Vital Signs

The Earth Belongs to the Living

The President and Congress have both promised us a balanced budget in the year 2002. The debt, at that time, will be somewhere between six and seven trillion dollars, which, assuming a seven percent interest rate, will cost close to $450 billion a year in interest. Each year, every year, forever. Is it plausible to think the new generation will pick up that perpetual burden? How can the country equitably deal the debt burden?

Debt can only be disposed of in five ways: one, by paying it off; two, by repudiating it; three, by inflation—which is a veiled repudiation; four, by conquering the creditor to cancel the debt or conquering a third party to seize sufficient wealth to pay off the debt; or, five, by large real growth which makes the debt service a smaller share of a growing pie. If large real growth is unlikely, and conquest unpalatable, only the first three methods are available. The classic approach is inflation. The United States, since the Vietnam War, has used consistent inflation, usually around three percent, to reduce our debt. Inflation can be a successful method if no new debt is incurred, but continuing large deficits, and the new borrowing to cover them, have overwhelmed the tactic.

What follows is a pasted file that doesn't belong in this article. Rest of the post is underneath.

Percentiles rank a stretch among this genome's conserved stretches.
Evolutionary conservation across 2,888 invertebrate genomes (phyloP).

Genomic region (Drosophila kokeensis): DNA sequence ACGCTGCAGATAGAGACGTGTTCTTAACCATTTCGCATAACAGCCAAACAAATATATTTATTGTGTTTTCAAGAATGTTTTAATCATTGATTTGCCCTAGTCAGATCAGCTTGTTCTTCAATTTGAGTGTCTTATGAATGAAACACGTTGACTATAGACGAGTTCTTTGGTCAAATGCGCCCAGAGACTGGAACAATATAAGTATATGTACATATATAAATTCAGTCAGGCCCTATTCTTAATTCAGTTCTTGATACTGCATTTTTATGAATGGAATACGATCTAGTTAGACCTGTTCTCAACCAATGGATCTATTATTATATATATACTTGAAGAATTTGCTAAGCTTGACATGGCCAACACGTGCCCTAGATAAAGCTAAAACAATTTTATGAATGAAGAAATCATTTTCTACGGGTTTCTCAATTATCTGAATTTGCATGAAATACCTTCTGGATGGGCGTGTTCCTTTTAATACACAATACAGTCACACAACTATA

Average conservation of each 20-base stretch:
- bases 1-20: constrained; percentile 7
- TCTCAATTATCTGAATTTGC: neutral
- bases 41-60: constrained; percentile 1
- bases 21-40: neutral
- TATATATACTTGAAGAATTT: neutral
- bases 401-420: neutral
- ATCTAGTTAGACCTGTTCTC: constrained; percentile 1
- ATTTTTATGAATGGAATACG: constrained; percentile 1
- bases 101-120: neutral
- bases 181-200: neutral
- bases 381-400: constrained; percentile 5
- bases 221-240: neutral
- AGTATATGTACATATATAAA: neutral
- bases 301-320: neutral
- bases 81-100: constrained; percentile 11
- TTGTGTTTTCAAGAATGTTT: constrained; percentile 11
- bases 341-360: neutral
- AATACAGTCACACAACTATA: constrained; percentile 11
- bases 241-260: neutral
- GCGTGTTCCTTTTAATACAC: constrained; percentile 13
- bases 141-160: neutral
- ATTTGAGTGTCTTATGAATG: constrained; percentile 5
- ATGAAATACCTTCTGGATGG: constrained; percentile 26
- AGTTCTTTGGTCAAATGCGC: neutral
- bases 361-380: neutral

The Founders, other than Hamilton, believed that a perpetual debt was incompatible with self-rule, since the current generation cannot be asked to pay for decisions they did not make. Thomas Jefferson, during his term, reduced...

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